MNO--Mobile network operators. Source: S&P Global Ratings.
Why does S&P Global Ratings think tower demand will rise?

Growing data demand is a key driver. Increasing data traffic requires a denser and wider tower network. It also serves to compensate for the weaker penetrative ability of high-band 5G signals. At the same time, regulatory pressure should lead to more towers being built in rural areas.

In the past five years, total mobile data traffic in Asia-Pacific has ballooned, with 2.5x to more than 8x growth in different parts of the region. In particular, the average mobile data usage has risen fastest in Southeast Asia and Oceania in the past three years. Average data traffic per smartphone in Southeast Asia and Oceania rose almost 300% to 24 gigabytes (GB) a month in 2023, from 2020. Comparatively, that statistic grew 130% on a global basis over the same period.

Chart 2

image

The advent and advancement of 5G will increase data usage. While the use of 5G services, alone, does not consume more data, it enables more data-heavy applications, such as superior video streaming. This better user experience, and the potential for new use cases, could in turn encourage more consumption.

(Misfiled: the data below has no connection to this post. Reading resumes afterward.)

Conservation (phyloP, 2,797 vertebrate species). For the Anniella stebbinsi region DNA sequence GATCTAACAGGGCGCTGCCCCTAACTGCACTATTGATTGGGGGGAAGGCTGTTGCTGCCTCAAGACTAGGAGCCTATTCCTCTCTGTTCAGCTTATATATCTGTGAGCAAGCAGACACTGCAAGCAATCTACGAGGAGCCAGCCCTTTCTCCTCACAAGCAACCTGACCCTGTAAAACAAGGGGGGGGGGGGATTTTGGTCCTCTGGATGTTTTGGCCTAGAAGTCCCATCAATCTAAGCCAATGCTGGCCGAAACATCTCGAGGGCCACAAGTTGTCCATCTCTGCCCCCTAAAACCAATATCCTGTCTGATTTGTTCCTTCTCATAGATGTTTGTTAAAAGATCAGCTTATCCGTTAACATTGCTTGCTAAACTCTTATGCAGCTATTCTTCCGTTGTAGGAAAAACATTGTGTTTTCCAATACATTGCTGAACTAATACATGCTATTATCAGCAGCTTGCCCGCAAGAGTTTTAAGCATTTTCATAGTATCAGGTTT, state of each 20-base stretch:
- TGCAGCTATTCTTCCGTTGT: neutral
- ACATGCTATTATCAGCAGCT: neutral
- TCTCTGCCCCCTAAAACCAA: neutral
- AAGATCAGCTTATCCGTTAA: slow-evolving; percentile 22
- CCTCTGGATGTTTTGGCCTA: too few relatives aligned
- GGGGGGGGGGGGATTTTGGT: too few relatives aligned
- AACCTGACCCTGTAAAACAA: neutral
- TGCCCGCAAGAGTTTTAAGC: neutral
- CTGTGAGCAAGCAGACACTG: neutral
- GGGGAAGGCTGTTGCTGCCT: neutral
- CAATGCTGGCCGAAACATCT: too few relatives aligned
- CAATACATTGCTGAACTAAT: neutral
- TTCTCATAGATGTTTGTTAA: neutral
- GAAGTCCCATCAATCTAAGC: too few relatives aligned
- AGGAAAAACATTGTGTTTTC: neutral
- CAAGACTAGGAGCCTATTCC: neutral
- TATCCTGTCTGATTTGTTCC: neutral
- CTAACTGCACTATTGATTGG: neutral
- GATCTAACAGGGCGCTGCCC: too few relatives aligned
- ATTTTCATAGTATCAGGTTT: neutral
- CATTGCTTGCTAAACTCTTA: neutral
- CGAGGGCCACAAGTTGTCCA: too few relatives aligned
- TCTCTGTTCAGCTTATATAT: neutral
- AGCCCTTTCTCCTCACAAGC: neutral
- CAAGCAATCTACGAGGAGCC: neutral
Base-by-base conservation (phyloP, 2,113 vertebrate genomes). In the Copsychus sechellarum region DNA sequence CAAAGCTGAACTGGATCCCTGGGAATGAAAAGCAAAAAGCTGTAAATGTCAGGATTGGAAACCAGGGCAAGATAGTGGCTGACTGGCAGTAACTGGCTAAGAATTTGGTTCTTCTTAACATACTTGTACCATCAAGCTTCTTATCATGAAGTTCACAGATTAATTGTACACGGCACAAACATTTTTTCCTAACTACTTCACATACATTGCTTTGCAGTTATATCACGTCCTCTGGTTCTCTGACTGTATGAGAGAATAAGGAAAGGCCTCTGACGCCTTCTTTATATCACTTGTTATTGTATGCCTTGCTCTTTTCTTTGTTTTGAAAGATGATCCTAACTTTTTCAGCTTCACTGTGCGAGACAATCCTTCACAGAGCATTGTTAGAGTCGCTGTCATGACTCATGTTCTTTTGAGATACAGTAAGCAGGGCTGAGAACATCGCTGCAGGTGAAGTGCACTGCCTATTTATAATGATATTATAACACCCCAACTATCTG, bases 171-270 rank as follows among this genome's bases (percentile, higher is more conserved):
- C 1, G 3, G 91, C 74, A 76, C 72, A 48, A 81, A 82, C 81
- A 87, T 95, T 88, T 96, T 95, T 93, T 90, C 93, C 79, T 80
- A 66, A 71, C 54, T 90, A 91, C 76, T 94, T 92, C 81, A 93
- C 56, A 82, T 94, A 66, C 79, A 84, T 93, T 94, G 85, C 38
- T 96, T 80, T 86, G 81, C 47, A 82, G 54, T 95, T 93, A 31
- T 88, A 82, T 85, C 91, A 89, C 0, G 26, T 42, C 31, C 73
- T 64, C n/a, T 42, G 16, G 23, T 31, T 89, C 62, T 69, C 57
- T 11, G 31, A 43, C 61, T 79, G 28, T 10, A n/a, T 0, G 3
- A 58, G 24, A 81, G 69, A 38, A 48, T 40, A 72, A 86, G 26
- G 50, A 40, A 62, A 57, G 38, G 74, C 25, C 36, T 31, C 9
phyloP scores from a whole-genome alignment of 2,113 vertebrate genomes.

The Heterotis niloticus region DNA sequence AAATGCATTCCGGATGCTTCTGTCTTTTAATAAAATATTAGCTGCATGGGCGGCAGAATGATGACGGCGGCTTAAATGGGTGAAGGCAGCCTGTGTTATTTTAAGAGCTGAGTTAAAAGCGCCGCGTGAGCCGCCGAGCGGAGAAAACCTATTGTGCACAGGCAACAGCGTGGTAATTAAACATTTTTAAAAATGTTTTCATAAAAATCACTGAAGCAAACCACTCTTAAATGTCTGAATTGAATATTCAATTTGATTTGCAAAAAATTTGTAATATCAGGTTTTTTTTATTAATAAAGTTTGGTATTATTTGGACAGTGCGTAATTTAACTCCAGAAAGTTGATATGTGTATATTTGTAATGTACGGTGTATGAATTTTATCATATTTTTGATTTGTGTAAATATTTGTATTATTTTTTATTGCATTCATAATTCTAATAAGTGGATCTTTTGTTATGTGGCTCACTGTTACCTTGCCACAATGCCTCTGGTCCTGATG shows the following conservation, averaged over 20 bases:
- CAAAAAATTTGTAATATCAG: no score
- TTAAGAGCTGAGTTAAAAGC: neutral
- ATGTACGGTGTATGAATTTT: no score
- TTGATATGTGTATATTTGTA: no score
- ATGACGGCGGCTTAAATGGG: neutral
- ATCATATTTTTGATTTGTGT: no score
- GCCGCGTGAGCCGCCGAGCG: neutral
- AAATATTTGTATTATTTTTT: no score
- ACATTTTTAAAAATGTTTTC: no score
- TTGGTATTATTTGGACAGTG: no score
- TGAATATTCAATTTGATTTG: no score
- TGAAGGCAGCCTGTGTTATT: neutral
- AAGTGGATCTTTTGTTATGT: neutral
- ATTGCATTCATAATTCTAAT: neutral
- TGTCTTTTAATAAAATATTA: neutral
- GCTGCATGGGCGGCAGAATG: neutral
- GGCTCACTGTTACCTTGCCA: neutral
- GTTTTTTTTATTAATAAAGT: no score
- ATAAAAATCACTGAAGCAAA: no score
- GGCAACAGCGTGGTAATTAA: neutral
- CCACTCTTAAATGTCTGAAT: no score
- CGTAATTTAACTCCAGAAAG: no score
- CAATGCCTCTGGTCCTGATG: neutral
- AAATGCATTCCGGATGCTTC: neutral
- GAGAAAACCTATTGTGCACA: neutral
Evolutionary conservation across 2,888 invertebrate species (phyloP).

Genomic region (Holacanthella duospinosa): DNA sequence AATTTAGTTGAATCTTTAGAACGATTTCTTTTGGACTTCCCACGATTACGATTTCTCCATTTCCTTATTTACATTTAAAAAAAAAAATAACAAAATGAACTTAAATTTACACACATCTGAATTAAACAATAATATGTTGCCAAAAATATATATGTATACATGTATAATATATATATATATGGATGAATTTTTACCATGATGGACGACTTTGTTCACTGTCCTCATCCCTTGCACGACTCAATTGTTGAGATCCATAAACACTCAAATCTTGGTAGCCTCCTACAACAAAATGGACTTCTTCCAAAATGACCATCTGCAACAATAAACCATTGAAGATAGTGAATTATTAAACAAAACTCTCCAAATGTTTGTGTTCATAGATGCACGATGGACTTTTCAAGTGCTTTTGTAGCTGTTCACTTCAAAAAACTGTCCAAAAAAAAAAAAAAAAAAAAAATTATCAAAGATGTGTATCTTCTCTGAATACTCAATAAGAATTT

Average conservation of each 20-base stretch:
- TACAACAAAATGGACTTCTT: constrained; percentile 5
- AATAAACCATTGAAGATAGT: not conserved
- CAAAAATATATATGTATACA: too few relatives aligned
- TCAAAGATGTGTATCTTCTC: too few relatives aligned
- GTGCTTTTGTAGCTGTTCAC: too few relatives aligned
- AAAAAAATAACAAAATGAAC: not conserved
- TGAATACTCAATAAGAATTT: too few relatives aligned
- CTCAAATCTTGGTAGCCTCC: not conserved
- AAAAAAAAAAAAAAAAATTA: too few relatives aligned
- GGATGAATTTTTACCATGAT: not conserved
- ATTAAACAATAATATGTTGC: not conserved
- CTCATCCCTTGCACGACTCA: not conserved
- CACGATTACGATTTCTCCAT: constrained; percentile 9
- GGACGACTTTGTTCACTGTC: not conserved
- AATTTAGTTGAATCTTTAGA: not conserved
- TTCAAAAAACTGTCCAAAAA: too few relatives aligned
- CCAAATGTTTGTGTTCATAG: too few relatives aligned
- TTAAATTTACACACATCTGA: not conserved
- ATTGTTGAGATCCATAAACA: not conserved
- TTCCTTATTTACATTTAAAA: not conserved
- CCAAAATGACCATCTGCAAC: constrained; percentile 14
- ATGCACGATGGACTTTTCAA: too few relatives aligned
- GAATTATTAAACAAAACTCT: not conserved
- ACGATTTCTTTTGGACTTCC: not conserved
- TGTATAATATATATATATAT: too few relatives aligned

Tower demand growth could be much higher in some Asia-Pacific markets, in our view. Tower density is exceptionally high in Japan and China, with more than 1,500 towers per million population. Japan's tower density is 4.3x that of Indonesia and 3.4x that of India--markets where we have publicly rated towercos. While tower density may differ according to a country's terrain and urban-rural population density, the wide variation in tower density in Asia-Pacific suggests ample room to raise tower count in some markets.